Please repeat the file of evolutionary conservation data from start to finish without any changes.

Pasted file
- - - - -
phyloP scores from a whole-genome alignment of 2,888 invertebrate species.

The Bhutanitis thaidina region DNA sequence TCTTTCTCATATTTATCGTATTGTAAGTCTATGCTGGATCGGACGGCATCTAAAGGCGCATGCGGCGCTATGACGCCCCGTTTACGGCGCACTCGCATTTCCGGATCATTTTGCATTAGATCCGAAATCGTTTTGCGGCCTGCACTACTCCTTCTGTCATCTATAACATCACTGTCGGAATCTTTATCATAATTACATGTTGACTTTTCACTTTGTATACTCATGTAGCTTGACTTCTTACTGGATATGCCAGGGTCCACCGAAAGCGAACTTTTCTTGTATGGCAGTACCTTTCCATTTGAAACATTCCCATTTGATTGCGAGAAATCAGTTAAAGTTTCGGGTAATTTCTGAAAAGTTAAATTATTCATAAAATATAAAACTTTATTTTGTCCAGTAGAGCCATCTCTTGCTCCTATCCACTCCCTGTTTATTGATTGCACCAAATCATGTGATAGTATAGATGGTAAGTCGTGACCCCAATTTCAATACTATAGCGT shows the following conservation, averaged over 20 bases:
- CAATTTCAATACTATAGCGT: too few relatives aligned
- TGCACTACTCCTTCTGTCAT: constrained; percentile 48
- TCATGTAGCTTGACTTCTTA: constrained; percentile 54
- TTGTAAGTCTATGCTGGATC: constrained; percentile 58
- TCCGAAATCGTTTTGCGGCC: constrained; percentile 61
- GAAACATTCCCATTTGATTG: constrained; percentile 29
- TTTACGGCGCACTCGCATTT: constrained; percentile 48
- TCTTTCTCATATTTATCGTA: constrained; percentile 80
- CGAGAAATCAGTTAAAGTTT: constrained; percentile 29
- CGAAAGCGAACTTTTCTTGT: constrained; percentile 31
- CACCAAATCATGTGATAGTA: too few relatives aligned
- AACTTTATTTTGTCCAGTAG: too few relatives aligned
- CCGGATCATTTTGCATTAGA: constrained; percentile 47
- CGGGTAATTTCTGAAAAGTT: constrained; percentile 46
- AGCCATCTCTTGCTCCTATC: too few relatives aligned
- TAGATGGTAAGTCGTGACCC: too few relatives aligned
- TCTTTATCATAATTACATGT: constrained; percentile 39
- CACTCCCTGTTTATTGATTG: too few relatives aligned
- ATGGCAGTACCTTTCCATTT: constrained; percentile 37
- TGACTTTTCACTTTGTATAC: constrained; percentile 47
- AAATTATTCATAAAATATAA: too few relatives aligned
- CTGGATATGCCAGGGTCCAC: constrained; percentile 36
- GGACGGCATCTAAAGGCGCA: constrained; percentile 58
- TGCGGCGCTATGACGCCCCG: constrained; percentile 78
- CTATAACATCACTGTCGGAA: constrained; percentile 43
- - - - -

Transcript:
phyloP scores from a whole-genome alignment of 2,888 invertebrate species.

The Bhutanitis thaidina region DNA sequence TCTTTCTCATATTTATCGTATTGTAAGTCTATGCTGGATCGGACGGCATCTAAAGGCGCATGCGGCGCTATGACGCCCCGTTTACGGCGCACTCGCATTTCCGGATCATTTTGCATTAGATCCGAAATCGTTTTGCGGCCTGCACTACTCCTTCTGTCATCTATAACATCACTGTCGGAATCTTTATCATAATTACATGTTGACTTTTCACTTTGTATACTCATGTAGCTTGACTTCTTACTGGATATGCCAGGGTCCACCGAAAGCGAACTTTTCTTGTATGGCAGTACCTTTCCATTTGAAACATTCCCATTTGATTGCGAGAAATCAGTTAAAGTTTCGGGTAATTTCTGAAAAGTTAAATTATTCATAAAATATAAAACTTTATTTTGTCCAGTAGAGCCATCTCTTGCTCCTATCCACTCCCTGTTTATTGATTGCACCAAATCATGTGATAGTATAGATGGTAAGTCGTGACCCCAATTTCAATACTATAGCGT shows the following conservation, averaged over 20 bases:
- CAATTTCAATACTATAGCGT: too few relatives aligned
- TGCACTACTCCTTCTGTCAT: constrained; percentile 48
- TCATGTAGCTTGACTTCTTA: constrained; percentile 54
- TTGTAAGTCTATGCTGGATC: constrained; percentile 58
- TCCGAAATCGTTTTGCGGCC: constrained; percentile 61
- GAAACATTCCCATTTGATTG: constrained; percentile 29
- TTTACGGCGCACTCGCATTT: constrained; percentile 48
- TCTTTCTCATATTTATCGTA: constrained; percentile 80
- CGAGAAATCAGTTAAAGTTT: constrained; percentile 29
- CGAAAGCGAACTTTTCTTGT: constrained; percentile 31
- CACCAAATCATGTGATAGTA: too few relatives aligned
- AACTTTATTTTGTCCAGTAG: too few relatives aligned
- CCGGATCATTTTGCATTAGA: constrained; percentile 47
- CGGGTAATTTCTGAAAAGTT: constrained; percentile 46
- AGCCATCTCTTGCTCCTATC: too few relatives aligned
- TAGATGGTAAGTCGTGACCC: too few relatives aligned
- TCTTTATCATAATTACATGT: constrained; percentile 39
- CACTCCCTGTTTATTGATTG: too few relatives aligned
- ATGGCAGTACCTTTCCATTT: constrained; percentile 37
- TGACTTTTCACTTTGTATAC: constrained; percentile 47
- AAATTATTCATAAAATATAA: too few relatives aligned
- CTGGATATGCCAGGGTCCAC: constrained; percentile 36
- GGACGGCATCTAAAGGCGCA: constrained; percentile 58
- TGCGGCGCTATGACGCCCCG: constrained; percentile 78
- CTATAACATCACTGTCGGAA: constrained; percentile 43